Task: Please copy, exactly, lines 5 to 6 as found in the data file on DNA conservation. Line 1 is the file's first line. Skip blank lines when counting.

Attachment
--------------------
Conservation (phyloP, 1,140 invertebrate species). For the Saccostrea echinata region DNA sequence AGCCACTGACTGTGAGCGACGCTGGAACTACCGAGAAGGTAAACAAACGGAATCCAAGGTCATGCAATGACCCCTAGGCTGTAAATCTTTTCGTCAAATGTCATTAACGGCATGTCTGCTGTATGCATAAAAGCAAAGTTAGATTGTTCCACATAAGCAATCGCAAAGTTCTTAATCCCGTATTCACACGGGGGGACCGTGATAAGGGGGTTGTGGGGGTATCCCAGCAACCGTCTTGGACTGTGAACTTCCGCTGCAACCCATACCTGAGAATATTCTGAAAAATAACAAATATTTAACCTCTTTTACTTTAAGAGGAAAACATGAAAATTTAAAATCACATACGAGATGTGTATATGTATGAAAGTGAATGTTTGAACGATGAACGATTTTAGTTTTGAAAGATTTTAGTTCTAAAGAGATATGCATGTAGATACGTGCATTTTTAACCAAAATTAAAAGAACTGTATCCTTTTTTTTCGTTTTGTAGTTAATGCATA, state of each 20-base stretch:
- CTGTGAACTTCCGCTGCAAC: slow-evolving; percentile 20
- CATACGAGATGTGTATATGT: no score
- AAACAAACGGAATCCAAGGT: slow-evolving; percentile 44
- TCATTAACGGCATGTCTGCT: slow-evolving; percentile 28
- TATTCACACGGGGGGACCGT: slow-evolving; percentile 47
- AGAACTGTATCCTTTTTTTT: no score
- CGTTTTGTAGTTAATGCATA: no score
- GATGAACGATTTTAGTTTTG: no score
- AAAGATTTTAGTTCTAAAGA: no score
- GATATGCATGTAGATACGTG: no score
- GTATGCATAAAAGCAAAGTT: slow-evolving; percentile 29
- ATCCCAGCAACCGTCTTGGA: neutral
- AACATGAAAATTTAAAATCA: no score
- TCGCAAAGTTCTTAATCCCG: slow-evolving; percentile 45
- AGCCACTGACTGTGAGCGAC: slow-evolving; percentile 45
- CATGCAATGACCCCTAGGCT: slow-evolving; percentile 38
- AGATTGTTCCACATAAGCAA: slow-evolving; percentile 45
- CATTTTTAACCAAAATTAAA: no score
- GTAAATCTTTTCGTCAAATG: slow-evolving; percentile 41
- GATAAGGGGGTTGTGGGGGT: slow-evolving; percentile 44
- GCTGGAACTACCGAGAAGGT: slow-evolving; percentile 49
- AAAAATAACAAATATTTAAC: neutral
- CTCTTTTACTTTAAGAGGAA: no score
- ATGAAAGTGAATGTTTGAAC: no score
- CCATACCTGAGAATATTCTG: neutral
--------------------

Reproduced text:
- TCATTAACGGCATGTCTGCT: slow-evolving; percentile 28
- TATTCACACGGGGGGACCGT: slow-evolving; percentile 47